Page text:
Grindr, long synonymous with taking one's clothes off, wants you to try putting its clothes on.
On Thursday, Grindr debuted its first-ever full range menswear line, the Varsity Collection, out today, Monday, Aug. 15. Grindr created the collection in collaboration with design studio Print All Over Me.
"It's geeky and sexy, but it has an under-pulse of Olympic spirit and the concept of bringing everyone together in a category where you see a lot of division," Landis Smithers, vice president of marketing and creative director at Grindr, said in a phone interview.
Grindr is driving home the message about the sports community by debuting the collection during the 2016 Rio Olympic games. The Olympics have already been a hotbed of homophobic controversy after Nico Hines' Daily Beast article potentially outed closeted Olympians. While out Olympian Amini Fonua clapped back to that one instance of homophobia, Grindr's line hopes to help combat the larger problem of homophobia in sports.
That Grindr has released a varsity collection is ironic given that the app often operates like a high school cafeteria. Many people of color report having negative experiences on Grindr and the body-shaming phrase "no fats, no fems" runs amok on the app, as well. Grindr's CEO Joel Simkhai told UK newspaper the Indepdenent in 2014, however, that he hopes users state their preferences "in a positive way."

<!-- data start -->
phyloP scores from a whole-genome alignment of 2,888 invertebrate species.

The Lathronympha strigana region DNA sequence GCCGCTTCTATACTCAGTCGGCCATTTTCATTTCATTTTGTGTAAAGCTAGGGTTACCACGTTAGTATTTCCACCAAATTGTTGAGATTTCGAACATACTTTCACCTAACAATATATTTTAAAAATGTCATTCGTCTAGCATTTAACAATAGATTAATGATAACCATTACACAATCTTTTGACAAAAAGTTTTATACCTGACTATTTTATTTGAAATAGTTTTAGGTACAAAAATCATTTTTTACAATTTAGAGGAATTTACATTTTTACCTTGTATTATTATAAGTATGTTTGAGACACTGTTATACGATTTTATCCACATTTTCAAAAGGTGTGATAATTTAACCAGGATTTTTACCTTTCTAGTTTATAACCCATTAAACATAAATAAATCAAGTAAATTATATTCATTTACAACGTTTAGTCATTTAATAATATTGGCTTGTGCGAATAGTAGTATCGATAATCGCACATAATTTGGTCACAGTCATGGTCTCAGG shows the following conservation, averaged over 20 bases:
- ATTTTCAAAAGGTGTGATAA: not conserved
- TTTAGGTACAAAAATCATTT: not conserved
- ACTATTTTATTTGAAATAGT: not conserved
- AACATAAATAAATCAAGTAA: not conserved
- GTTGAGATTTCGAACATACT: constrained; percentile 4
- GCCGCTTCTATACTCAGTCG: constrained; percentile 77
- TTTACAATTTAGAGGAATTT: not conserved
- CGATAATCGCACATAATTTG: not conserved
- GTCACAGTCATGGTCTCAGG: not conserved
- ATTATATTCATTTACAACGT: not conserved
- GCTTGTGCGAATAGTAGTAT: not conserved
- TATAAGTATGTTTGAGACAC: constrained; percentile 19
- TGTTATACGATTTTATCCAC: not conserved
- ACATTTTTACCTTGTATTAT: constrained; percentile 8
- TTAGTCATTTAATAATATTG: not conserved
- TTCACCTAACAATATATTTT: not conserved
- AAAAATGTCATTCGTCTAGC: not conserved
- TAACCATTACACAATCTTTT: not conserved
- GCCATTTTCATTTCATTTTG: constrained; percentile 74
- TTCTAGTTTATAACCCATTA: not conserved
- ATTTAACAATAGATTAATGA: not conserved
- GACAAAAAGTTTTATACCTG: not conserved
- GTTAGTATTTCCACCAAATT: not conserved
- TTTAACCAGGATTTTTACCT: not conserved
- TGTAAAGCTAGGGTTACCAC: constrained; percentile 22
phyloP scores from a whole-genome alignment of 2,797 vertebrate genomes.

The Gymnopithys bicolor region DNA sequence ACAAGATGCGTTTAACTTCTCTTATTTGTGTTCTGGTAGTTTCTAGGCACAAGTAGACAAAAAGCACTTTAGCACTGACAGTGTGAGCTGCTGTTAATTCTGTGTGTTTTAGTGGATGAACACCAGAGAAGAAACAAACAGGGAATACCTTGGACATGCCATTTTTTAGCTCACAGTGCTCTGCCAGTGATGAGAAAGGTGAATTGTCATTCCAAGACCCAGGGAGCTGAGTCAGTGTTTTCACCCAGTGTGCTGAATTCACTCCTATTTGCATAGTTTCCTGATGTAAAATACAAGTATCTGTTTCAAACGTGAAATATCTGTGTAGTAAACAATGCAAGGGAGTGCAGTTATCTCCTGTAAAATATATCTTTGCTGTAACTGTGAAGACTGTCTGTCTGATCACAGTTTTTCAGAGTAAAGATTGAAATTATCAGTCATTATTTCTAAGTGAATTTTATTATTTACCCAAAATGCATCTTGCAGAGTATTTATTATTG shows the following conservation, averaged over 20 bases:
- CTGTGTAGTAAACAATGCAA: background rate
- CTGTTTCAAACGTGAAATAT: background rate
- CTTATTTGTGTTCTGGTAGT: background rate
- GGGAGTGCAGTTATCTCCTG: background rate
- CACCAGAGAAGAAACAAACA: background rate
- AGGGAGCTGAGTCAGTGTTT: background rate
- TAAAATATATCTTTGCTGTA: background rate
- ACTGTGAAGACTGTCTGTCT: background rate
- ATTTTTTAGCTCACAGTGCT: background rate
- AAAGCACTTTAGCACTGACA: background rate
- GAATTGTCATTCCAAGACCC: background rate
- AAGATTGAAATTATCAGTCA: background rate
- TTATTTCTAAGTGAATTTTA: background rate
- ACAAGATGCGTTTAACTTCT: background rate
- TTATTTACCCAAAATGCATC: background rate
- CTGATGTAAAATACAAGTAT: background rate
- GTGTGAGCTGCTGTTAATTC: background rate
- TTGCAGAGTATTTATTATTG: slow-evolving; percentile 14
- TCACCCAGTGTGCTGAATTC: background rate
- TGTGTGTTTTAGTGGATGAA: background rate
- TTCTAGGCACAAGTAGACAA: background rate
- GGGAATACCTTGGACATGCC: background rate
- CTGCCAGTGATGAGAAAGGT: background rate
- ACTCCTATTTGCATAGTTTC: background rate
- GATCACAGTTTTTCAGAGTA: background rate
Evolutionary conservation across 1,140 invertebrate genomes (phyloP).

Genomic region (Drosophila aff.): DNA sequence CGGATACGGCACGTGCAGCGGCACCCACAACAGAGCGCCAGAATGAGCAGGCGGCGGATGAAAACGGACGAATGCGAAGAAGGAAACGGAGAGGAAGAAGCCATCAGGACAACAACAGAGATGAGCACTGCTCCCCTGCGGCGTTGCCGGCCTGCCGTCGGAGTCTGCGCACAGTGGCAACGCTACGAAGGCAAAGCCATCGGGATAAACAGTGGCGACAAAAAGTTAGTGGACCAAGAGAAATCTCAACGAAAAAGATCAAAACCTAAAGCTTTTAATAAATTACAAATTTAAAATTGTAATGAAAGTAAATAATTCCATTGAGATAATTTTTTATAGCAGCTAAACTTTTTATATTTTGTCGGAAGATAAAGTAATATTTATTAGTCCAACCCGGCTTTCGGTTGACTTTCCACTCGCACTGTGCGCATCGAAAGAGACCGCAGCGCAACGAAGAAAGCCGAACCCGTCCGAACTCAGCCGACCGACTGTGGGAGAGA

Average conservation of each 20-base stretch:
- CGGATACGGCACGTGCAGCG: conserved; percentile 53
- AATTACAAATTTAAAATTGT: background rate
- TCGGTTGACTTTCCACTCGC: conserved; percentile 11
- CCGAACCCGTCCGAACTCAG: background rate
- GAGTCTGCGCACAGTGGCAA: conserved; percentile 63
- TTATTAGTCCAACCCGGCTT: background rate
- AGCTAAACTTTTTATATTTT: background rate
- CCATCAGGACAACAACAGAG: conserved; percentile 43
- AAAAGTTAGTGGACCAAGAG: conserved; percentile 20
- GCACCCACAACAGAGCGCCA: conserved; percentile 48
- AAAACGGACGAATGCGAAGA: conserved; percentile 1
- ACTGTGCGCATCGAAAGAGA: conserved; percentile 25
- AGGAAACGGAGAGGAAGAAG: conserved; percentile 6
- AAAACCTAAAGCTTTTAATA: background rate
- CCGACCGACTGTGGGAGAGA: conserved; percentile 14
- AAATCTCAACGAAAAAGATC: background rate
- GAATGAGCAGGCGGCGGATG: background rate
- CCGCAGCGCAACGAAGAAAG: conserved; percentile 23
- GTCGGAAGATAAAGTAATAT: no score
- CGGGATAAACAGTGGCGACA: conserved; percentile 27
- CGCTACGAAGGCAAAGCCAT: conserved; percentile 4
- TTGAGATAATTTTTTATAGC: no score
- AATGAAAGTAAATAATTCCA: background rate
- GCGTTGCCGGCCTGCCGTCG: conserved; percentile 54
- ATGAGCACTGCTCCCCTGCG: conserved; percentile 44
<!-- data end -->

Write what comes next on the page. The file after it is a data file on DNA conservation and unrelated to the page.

"I'm not going to solve racism," he told the Independent.
This isn't the first time Grindr has gone high-fashion. The geolocation app has hooked up with Paper to do high-fashion spreads before. But this new fashion line, according to Smithers, is a whole new experiment.
"The idea behind the merchandise was to see if we could combine things that people enjoy doing, and see if they could make a direct contribution to the cause at the same time," Smithers said in a phone interview.
According to Smithers, Grindr is ready to move beyond being just a hook-up app because data shows that Grindr users think of it as more than just that, too.
"With Gen Z and early millennials, they're already using the app as a form of community builder," he said. "The generation before them uses it to hook up, but this one uses it to chat, to find out where to go."
Those who purchase items from the collection will also be doing good — proceeds from Varsity's sales will go to Athlete Ally's Principle 6 campaign, a campaign focused on ending homophobia and transphobia in sports communities.
Twenty-nine pieces comprise the Varsity collection, which draws inspiration from contemporary queer culture and even Ancient Greece. According to Smithers, Grindr and Print All Over Me also used designers that were at the "vanguard of the gender fluid movement" and the collection is good for more than just gay cisgender men who use Grindr.
"It's almost universal enough that I think people will find something they can enjoy," Smithers said.